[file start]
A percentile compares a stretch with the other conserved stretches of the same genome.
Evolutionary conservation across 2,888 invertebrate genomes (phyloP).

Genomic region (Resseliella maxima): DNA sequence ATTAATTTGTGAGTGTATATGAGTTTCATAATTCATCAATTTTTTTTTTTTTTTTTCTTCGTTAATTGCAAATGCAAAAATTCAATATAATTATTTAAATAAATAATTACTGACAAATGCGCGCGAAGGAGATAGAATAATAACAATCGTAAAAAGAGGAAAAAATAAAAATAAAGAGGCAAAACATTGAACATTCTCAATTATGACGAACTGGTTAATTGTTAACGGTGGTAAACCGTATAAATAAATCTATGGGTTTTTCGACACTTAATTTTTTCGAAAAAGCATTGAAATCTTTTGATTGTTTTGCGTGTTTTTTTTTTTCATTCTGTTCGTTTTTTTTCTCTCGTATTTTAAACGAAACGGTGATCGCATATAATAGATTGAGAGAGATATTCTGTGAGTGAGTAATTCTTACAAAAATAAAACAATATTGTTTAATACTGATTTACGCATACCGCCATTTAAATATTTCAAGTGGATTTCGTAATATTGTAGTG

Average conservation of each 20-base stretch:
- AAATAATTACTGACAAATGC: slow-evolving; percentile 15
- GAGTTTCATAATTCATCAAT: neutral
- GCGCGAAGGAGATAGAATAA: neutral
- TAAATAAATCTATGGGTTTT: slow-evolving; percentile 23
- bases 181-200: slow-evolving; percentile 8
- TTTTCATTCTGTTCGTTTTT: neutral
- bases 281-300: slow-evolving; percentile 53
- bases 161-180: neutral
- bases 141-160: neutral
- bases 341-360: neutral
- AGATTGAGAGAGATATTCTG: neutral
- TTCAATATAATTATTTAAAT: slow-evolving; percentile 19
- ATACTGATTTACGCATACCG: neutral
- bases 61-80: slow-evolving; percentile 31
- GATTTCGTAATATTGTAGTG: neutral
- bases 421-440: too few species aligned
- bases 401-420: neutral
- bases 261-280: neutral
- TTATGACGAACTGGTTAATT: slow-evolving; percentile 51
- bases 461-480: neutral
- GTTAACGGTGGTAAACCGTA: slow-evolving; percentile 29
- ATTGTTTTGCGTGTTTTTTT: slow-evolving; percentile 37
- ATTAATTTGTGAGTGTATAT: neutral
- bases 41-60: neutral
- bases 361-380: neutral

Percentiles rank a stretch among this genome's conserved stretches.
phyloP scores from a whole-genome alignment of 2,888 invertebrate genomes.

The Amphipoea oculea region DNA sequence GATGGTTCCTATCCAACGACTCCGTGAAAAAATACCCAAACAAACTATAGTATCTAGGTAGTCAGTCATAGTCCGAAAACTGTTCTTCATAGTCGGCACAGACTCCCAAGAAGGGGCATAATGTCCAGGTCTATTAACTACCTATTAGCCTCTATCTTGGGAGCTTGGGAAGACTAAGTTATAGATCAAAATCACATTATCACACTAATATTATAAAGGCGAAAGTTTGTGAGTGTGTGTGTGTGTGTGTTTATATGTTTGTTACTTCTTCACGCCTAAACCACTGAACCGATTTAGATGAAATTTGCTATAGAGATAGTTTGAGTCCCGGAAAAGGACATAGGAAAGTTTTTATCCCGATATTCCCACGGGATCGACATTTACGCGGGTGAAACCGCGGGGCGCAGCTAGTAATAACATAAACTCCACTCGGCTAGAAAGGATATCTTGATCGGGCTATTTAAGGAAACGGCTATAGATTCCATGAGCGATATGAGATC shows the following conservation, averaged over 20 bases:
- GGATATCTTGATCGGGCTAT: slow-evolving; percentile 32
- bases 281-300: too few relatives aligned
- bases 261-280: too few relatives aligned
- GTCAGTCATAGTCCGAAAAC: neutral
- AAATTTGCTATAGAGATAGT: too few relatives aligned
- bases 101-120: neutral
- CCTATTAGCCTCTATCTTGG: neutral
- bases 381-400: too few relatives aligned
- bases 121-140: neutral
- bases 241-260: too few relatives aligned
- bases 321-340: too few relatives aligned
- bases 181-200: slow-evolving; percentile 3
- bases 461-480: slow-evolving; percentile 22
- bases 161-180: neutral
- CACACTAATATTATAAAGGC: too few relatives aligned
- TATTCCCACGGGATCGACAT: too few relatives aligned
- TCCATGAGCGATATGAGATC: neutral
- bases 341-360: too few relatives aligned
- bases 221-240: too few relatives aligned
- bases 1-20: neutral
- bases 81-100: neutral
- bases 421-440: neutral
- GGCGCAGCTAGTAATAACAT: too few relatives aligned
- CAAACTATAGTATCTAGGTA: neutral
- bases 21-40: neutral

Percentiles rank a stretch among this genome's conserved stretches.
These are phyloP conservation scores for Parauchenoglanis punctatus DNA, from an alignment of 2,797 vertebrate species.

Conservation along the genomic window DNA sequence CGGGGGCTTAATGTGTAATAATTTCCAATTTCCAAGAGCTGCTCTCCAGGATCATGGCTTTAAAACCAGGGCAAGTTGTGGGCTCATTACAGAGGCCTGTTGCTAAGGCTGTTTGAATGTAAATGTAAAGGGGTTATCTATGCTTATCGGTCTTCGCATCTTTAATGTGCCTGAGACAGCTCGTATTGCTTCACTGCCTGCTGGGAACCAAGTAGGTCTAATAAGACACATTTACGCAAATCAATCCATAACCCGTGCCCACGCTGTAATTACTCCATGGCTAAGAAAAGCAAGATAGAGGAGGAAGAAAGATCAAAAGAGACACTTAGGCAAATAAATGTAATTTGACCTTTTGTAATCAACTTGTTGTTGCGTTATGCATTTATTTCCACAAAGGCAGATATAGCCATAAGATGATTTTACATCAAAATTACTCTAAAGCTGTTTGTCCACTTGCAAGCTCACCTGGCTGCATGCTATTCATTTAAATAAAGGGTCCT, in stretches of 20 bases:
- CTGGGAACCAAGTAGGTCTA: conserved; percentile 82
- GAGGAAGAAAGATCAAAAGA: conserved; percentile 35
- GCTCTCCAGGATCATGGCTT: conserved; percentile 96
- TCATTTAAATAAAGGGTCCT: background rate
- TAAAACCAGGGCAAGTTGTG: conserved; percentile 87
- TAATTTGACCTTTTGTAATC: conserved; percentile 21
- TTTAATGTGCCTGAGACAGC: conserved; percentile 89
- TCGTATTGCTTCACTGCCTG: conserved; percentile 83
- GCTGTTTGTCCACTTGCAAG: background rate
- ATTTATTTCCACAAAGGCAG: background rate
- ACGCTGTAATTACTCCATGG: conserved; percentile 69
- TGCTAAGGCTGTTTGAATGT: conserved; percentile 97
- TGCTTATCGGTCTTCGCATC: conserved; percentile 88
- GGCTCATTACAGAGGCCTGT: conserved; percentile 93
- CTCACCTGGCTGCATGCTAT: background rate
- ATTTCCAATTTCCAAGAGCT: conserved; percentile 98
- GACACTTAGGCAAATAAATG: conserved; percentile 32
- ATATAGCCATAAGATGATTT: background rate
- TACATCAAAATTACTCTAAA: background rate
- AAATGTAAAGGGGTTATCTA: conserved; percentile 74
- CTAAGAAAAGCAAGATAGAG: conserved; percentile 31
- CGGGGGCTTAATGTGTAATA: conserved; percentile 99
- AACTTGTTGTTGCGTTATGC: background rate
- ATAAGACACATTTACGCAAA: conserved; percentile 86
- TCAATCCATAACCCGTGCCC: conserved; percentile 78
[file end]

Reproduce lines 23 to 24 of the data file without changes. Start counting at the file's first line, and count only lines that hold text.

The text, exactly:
- TTATGACGAACTGGTTAATT: slow-evolving; percentile 51
- bases 461-480: neutral